We had the privilege of being invited by the Danish brand Dali to visit its factory in the town of Nørager, giving our team the opportunity to take a look behind the scenes and watch the production process of the brand’s speakers. We were also able to enjoy listening sessions within Dali’s premises, during which we had the opportunity to rediscover the Dali Katch One soundbar, but also to preview the new Dali IO headphones.
Dali factory tour: a brief history
The brand Dali was founded in 1983 by Peter Lyngdorf, a big name in the world of hi-fi and the founder of Lyngdorf Audio. The name Dali is an acronym of “Danish Audiophile Loudspeaker Industries” and the brand truly embodies these concepts thanks to many years spent developing speakers that bring together attractive designs and high-quality performance. Imprinted with an undeniable Danish identity, Dali’s speakers combine a typically Scandinavian product design with a rigorous acoustic design for a unique result. Each speaker is built with the same attention to detail and benefits from the brand’s expertise, from entry-level to high-end models.
A year after settling in Nørager in 1986, Dali presented its first high-end models with the Dali 40 and Dali 40 SE. Thanks to their reputation, Dali speakers began to be exported as early as 1990, which later led to the creation of a German branch (2001) and a UK branch (2004). Dali owes this success to the elegant design and acoustic performance of its speakers. It should be noted, however, that sales branches outside of Denmark are managed locally so as not to fall into a pattern of globalization.
A key factor that contributes to the unique sound of DALI speakers is the exclusive drivers designed and developed by the brand’s engineers and assembled in a controlled environment. We’ll come back to this shortly. Thanks to unique technologies developed to optimize the drivers, such as the use of proprietary SMC magnets, Dali is committed to providing speakers designed to reproduce music the way the artist intended.
The importance of the Danish identity and the brand’s audiophile approach are embedded in the DNA of Dali products. With many years of experience in acoustic speaker design, Dali’s catalog now includes soundbars, subwoofers, Atmos speakers, portable Bluetooth speakers, center speakers, home theater speakers, floorstanding speakers, compact speakers, wireless speakers and in-wall speakers.
Dali factory tour: drivers
It is important to note that Dali has two production sites: one in Nørager in Denmark, and the other in Ningbo, China. The Dali factory located in China is responsible for entry-level products and is under Danish management so that the products made there are subject to the same specifications and quality control as those made in the Danish factory. The components used in the assembly of Dali drivers are made in Germany according to strict specifications communicated by the brand. Why make these components in Germany? Simply because Dali prefers to rely on a specialist in this domain to ensure the use of high-quality parts. Each driver is then assembled manually using these components.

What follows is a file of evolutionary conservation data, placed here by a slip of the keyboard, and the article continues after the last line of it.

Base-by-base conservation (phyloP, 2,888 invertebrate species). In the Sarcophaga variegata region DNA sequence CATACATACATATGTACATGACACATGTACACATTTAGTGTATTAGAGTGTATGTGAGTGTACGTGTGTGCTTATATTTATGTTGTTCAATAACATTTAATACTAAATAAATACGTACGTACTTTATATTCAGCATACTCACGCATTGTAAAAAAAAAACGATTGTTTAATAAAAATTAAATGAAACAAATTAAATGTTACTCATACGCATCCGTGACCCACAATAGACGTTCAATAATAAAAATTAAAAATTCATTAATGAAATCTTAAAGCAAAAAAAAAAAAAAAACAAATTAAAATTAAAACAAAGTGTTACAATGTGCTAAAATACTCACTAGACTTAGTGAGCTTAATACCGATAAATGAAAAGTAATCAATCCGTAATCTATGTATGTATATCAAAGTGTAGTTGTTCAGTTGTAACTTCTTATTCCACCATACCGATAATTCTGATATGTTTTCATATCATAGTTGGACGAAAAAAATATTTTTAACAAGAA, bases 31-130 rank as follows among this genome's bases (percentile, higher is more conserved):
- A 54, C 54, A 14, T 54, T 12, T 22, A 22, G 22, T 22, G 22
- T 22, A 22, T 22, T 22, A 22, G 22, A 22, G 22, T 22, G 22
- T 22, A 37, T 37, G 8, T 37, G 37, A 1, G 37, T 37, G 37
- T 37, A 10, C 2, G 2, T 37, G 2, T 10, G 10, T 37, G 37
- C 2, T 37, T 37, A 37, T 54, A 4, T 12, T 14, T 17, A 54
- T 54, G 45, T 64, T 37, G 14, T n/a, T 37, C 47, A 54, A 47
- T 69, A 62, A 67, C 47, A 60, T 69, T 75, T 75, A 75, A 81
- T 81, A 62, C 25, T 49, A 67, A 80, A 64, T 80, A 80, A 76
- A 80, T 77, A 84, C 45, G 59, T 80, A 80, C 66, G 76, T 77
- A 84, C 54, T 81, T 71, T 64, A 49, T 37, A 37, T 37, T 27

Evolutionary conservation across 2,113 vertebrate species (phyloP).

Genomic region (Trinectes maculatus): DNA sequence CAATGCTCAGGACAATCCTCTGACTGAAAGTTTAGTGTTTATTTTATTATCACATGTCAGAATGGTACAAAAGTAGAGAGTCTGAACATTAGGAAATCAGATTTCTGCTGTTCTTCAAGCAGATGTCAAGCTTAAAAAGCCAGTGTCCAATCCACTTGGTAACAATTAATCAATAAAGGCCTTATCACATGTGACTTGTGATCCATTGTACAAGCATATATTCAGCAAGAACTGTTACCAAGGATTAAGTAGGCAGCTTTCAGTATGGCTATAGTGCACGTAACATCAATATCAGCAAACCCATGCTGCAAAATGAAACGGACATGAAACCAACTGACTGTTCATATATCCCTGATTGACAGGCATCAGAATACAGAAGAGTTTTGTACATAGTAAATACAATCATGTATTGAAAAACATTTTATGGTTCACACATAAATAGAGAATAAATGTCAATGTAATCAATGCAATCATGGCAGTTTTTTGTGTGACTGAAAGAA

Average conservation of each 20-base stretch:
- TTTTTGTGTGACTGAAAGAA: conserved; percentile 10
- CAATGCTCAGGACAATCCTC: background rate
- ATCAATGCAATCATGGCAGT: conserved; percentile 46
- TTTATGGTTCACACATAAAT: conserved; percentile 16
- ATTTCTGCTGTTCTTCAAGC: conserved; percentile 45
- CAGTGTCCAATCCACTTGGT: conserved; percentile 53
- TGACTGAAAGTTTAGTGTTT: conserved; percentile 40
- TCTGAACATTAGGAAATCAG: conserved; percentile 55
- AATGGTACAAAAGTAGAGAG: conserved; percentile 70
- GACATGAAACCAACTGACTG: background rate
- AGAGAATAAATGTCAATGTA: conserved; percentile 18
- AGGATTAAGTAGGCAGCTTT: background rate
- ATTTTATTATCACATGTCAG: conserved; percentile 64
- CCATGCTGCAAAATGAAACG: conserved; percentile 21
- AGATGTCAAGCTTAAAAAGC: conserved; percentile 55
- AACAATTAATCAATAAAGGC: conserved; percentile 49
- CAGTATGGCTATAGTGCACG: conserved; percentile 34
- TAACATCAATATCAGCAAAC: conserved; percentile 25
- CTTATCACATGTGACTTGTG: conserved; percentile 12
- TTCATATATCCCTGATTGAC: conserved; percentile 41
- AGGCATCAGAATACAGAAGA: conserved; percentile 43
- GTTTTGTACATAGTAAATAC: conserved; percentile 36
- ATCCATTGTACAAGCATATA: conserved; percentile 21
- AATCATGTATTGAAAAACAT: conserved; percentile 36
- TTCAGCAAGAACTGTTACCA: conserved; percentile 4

Most of the steps when assembling the drivers, as well as the baffles, are done by hand and each speaker receives the same attention to detail and care during assembly. The fact that the drivers are assembled on site means the brand has better control over the end result. By observing the way in which each component influences the entire driver, it is possible to adjust the end result precisely and therefore ensure that the driver meets the brand’s standards. It also provides more flexibility, as the drivers are all created with a particular speaker in mind. Dali doesn’t use standard drivers, only custom-made models that are assembled in the brand’s factory for each speaker. The assembly process follows a “comprehensive formula” which guarantees a high degree of consistency from one driver to another.
To ensure that production is even more efficient, six years ago Dali installed a robot that applies glue to the basket to attach the cone. The quantity of glue used is calculated during the development process so that it doesn’t affect how the driver works. In the case we observed, the quantity of glue used was set at 0.08 grams, which is very little. Using too much glue could make the cone more rigid and heavy. Too little glue could result in the cone coming away from the basket. Lastly, it is essential that the glue is applied in such a way that air does not circulate, thus avoiding vibrations and distortion caused by air leakage. This is why Dali uses a robot for this task.
Before being assembled, each driver is individually tested to ensure it meets the characteristics specified by Dali. A frequency response curve test station allows each driver to be evaluated by comparing a test signal to a reference curve. If the driver meets requirements, it is then labelled and is ready to be installed inside the cabinet of the speaker for which it was designed.
Dali factory tour: cabinets
Dali speaker cabinets are built from wood panels supplied by a subcontractor. However, the Danish company is currently working on installing a machine that will allow the panels to be made directly in the Nørager factory sometime in 2020. The panels used for the cabinets are made from multiple layers of MDF, a medium-density composite wood product used here to reduce resonance and coloration.
The MDF panels are marked at the factory then transferred to an assembly station. There, they are folded and glued before being left to set for 24 hours, ensuring the adhesive is perfectly dry. This folding assembly technique contributes to the meticulous design of Dali speakers as no screws or joints are visible once the cabinet is assembled.
Each cabinet is meticulously assembled and polished once the finish has been applied, and each driver is installed manually by Dali’s qualified workers. None of the speakers are produced on an automated assembly line and each is marked by the person who assembled it, guaranteeing that everything is truly done by hand.